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The runners and riders for Jupiter’s wealth arm
by Wealth Manager Team on Jan 27, 2014 at 12:22
We highlight the potential bidders for Jupiter’s wealth management business.
The race to buy Jupiter’s wealth management business is gathering pace, with final bids understood to be due in for the end of January.
A deal is expected within a few months, with a number of notable businesses in the running. Jupiter’s Private Client & Charities division, headed by Andrew Clark, had around £2.2 billion under management at the end of the fourth quarter, up £400 million compared to the previous year. Maarten SlendeBroek will replace Jupiter’s Edward Bonham Carter (pictured) as chief executive in March.
It is a business that has been running since 1985 and in 2008 the firm signalled its intention to grow the unit by hiring two separate wealth management teams from Singer & Friedlander and Bestinvest. This doubled its private client manager headcount.
Numis analyst David McCann values the business at £27-34 million (excluding balance sheet capital). He takes the view that a parent with a pure wealth management focus could be more successful at growing its assets.
Here we reveal the potential runners and riders.
Brown Shipley is understood to be in the running as a potential buyer for Jupiter’s wealth arm, as revealed by Wealth Manager on Thursday.
If Brown Shipley, headed by Ian Sackfield (pictured), is able to snap up Jupiter’s wealth division it would bolster the private bank’s operation in London.
Brown Shipley, backed by Qatari firm Precision Capital, previously competed for Deutsche’s regional network and the bulk of the former Tilney business. However, it was beaten to the post by Bestinvest owner Permira, which is now in final stage deal talks.
Last June, Brown Shipley executive director Robert Smoker highlighted London as a key growth area for the firm, with a one-year asset growth target of £100 million.
Rathbones, led by Andrew Pomfret (pictured), has proved itself to be acquisitive in recent years, having bought Bank of Scotland's private client business in 2009, RM Walkden & Co, AIB Jersey and Taylor Young in 2012.
A potential deal would allow deputy chief executive Philip Howell to make his mark when he takes over from Pomfret in February.
Investec Wealth & Investment
It has been a relatively quiet period for Investec Wealth after the large scale acquisitions of Rensburg Sheppards and Williams de Broë over the past few years. Both have now been integrated under the Investec Wealth & Investment brand.
With these acquisitions under his belt, CEO Jonathan Wragg (pictured) has previously said he is pleased to have been in the vanguard of a consolidation wave in wealth management.
Towry has also been tipped as a potential bidder for Jupiter’s wealth management business.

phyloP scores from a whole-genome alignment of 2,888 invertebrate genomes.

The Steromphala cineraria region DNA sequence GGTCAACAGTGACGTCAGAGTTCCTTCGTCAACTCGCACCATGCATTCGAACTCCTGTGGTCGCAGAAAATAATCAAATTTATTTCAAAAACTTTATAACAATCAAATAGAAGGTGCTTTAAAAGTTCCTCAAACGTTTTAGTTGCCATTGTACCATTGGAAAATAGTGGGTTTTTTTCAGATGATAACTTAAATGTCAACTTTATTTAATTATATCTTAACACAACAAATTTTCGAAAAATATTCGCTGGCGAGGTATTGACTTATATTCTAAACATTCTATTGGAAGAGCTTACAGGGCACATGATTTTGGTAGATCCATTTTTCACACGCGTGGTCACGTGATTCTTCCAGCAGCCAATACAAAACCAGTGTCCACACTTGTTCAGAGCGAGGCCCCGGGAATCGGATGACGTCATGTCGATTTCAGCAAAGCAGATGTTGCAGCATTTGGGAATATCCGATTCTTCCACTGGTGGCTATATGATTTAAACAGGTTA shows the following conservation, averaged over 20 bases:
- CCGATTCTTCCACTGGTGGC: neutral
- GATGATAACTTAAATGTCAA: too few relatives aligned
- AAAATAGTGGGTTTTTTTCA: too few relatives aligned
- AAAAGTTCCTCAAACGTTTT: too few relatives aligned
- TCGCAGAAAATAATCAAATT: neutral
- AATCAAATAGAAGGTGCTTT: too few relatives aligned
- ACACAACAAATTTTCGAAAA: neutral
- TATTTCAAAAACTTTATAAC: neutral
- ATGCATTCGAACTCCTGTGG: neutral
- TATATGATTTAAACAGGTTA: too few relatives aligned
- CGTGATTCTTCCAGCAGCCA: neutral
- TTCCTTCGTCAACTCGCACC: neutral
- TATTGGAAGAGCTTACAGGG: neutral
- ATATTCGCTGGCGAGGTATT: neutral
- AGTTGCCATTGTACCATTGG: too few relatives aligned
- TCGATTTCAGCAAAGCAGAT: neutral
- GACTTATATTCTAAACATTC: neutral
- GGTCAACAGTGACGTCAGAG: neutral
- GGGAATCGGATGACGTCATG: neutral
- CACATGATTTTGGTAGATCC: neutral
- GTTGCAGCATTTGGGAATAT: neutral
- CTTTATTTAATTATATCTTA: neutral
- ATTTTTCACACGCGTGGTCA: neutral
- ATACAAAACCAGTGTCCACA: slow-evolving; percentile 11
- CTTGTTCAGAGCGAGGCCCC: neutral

This may come as no surprise, given that Towry, backed by private equity firm Palamon Capital Partners, has been on an acquisition drive over the past few years.
It raised £35 million of new equity back in December 2012 to help fund the firm’s expansion plans. Recent acquisitions on the financial planning side include Lighthouse, Bluefin Personal Consulting and Deverill Black.
Back in 2009, Towry also bought stockbroker Edward Jones, which had £1.5 billion under management at the time.
Quilter Cheviot, backed by private equity firm Bridgepoint, has been linked as a potential buyer. Fresh from its merger and the subsequent integration of the two businesses, it is well positioned as another industry consolidator.
Headed by Martin Baines, the firm now manages close to £15 billion, making it a contender in the UK wealth management sector.
Permira, the owner of Bestinvest, may also prove a contender in the latest deal looming in the UK’s fragmented wealth management sector.
As the private equity firm pores over the finer details of a deal to buy Tilney's regional network from Deutsche Bank, further deals could be in the offing to increase the scale of its wealth management presence. If Jupiter was later merged into Bestinvest, it would see the Bestinvest team who joined Jupiter in 2008 reunited with their former colleagues.
Canaccord Genuity Wealth Management
Fresh from the integration of Eden Financial’s wealth business, Neil Darke, the chief executive of Canaccord Genuity Wealth Management, has said the company remains on the acquisition trail.
Jupiter, meanwhile, would significantly boost Canaccord’s UK presence – accelerating the business’s shift in focus from the Channel Islands to the mainland over the past few years.
Back in October, Darke (pictured) told Wealth Manager: ‘Although we have a good regional client base, in due course we may look at a regional presence in the UK, but we won’t mimic [firms] who have 20 or 30 offices.’
RBC Wealth Management
RBC Wealth Management is another firm looking to grow its presence in the UK. Jupiter’s London-based business and its £2.26 billion in assets would bolster the bank’s private client investment operation on the mainland.
The firm has spoken of its ambitions to make the UK its third key market after Canada and the US.